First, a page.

True sustainability in building products
The concept of sustainability in construction is an imposition in today’s architecture and, for this reason, a new trend has appeared. It consists of using words like sustainable, ecological, green or similar ones when describing construction products.
Some materials, for example, might cause high CO2 emissions during their production process, but can also contribute in effectively reducing energy consumption in buildings once installed. These products are sometimes advertised as sustainable, making it harder for the architect to identify whether a product truly has green credentials or not.
It is also important to bear in mind products can achieve different degrees of sustainability, further complicating the issue. This why I think it’s appropriate that we ask ourselves what the basic requirements of a 100% sustainable product should be.
REQUIREMENTS FOR SUSTAINABLE MATERIALS
From my point of view there are mainly three:
- The first is that the material comes from nature. This is quite simple to prove, as it must be a material used in construction since the beginning of time. Wood, stone and cork, among others, are perfect examples.
- The second requirement is that, throughout its life cycle the product must have a low impact on both human health and the ecosystem. In other words, that it is a product which respects the environment and doesn’t have any known health and toxicity problems. Energy and water consumptions during the manufacturing process are particularly relevant here.
- The third essential requirement is durability, as this will allow for a good management of nature’s scarce resources. Some materials like natural stone are completely recyclable, last for hundreds of years and can even be reused in more than one project.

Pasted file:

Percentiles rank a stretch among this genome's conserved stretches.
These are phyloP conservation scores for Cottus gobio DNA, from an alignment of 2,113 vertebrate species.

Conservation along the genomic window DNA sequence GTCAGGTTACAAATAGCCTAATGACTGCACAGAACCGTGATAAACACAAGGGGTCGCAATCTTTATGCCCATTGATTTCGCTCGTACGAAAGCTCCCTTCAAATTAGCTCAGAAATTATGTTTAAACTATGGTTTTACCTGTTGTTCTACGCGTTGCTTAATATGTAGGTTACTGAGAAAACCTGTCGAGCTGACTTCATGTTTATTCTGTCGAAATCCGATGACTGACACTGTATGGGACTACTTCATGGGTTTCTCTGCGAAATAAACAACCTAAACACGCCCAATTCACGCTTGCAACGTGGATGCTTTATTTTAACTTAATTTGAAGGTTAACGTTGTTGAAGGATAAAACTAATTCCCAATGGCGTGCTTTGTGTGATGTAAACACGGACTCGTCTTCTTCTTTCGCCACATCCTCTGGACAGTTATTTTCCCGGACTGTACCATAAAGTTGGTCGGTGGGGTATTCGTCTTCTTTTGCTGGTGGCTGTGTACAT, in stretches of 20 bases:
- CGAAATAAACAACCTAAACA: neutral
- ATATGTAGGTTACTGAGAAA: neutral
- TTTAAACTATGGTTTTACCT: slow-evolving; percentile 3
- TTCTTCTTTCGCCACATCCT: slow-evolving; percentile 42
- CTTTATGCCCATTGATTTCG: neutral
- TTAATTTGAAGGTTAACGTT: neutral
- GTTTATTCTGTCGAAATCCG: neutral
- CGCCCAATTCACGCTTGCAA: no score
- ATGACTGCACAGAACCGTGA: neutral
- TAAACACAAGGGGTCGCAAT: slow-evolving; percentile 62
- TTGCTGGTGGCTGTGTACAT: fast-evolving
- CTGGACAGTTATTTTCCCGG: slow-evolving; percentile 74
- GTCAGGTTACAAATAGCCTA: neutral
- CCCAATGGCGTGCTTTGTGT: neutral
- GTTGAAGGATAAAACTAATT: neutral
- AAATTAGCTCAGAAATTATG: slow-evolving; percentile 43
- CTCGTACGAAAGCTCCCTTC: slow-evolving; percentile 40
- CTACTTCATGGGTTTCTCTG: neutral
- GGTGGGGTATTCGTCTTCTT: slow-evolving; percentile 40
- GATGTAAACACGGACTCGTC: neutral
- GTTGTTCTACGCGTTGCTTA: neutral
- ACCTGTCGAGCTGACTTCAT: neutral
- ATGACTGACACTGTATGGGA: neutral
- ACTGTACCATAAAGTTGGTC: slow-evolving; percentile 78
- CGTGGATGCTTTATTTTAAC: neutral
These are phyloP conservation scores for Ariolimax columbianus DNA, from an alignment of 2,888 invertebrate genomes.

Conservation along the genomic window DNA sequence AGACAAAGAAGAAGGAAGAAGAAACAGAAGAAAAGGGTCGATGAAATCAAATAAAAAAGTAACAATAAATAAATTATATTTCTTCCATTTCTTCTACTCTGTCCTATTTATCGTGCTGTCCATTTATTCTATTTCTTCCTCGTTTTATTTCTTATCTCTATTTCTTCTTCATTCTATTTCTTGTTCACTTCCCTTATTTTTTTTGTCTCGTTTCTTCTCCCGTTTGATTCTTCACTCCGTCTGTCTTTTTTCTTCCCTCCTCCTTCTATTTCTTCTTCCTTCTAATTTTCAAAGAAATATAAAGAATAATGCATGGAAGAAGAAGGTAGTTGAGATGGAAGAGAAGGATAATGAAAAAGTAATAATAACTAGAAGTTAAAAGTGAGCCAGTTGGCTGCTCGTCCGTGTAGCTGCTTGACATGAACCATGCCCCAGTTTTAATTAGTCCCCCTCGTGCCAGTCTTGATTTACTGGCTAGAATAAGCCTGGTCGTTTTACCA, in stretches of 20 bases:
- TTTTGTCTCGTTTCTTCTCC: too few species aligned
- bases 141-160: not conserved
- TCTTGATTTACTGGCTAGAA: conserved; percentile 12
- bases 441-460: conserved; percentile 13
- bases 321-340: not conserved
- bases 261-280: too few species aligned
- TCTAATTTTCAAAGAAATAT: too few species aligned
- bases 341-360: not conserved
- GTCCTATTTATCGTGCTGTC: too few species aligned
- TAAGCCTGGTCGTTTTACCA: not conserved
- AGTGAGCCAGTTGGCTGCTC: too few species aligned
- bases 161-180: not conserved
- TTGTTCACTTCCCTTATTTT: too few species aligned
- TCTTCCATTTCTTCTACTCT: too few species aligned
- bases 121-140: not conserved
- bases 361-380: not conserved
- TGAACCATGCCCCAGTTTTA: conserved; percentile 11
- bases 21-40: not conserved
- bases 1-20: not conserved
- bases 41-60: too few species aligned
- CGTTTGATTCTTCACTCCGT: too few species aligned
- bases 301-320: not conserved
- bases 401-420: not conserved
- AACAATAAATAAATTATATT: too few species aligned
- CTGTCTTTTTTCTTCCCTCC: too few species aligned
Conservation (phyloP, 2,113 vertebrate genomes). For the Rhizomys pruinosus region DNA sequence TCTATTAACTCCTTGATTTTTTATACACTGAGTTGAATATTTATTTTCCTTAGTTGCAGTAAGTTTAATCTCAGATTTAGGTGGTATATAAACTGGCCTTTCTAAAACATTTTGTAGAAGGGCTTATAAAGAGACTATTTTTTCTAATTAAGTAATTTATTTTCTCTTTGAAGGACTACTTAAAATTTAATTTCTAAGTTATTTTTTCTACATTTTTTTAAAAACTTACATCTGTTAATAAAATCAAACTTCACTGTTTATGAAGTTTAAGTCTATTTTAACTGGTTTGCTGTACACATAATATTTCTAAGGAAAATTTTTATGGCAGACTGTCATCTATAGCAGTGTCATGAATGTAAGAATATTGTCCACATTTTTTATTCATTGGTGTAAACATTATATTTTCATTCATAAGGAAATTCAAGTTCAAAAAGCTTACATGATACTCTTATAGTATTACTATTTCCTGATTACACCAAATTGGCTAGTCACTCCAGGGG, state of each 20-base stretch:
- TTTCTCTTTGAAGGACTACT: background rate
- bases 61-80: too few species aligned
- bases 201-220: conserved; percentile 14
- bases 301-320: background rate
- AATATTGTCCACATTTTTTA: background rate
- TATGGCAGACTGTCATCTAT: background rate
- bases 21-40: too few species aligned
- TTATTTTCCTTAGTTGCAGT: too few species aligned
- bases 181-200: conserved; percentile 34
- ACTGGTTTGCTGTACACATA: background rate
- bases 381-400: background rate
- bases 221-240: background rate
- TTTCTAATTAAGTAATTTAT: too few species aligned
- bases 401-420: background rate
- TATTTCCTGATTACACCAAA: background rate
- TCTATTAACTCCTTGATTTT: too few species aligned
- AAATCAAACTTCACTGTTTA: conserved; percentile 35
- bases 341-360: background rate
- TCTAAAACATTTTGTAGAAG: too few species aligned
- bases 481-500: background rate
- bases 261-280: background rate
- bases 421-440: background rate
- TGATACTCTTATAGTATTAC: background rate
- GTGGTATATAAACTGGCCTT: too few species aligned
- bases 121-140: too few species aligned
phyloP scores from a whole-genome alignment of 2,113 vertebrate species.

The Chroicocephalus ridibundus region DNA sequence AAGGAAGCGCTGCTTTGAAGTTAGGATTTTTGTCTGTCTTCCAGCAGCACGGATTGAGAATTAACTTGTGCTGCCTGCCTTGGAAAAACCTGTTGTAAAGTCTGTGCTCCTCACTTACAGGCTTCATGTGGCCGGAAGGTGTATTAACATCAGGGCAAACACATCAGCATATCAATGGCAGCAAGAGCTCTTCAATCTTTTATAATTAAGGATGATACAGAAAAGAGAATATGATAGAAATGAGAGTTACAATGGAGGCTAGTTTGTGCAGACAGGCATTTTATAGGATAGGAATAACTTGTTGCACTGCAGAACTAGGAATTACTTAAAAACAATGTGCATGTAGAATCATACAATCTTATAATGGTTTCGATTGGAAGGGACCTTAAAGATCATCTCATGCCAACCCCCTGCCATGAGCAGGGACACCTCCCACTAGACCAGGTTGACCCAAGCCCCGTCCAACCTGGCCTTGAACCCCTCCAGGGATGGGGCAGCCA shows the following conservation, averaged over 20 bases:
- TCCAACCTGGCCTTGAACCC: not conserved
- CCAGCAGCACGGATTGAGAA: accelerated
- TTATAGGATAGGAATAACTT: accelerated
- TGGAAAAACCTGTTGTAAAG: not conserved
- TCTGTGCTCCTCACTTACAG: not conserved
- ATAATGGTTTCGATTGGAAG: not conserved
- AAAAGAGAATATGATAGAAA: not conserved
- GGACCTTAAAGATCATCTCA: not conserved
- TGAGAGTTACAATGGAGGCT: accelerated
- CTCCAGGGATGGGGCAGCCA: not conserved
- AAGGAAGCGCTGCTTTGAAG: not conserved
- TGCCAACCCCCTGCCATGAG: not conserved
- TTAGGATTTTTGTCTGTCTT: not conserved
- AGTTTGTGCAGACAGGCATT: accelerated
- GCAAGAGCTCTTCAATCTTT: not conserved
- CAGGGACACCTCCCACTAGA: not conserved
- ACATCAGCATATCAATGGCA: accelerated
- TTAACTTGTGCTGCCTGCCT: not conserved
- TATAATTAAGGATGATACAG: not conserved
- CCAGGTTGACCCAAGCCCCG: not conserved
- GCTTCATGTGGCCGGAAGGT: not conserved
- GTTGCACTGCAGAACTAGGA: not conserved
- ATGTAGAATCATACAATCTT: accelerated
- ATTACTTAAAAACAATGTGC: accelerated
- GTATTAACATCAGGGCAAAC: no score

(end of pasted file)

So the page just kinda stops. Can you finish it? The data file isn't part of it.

The truth is not many materials meet all these requirements, and most of which do, like wood and stone, have been used by men since prehistoric times. Natural stone in particular has several features that make it stand out as a green product
However, all natural stones don’t behave in the same way due to their geological composition. Tectonic natural slate, for example, not only meets the three aforementioned requirements but has other properties that make it a truly unique material. High thermal inertia and minimum absorption allow it to withstand any weather condition while its high flexural strength means it supports important weights with minimum thicknesses (0,3-0,6 cm).
Undoubtedly, these properties make this material an extraordinary alternative for any sustainable minded architect, especially when it comes to choosing a roofing product.
Finally, I would like to insist on the lack of rigor of certain advertising campaigns, which describe some products as sustainable without that being the case at all. Therefore, professionals and homeowners should always demand from manufacturers proof, like studies that demonstrate these features such as the Environmental Product Declaration (EPD).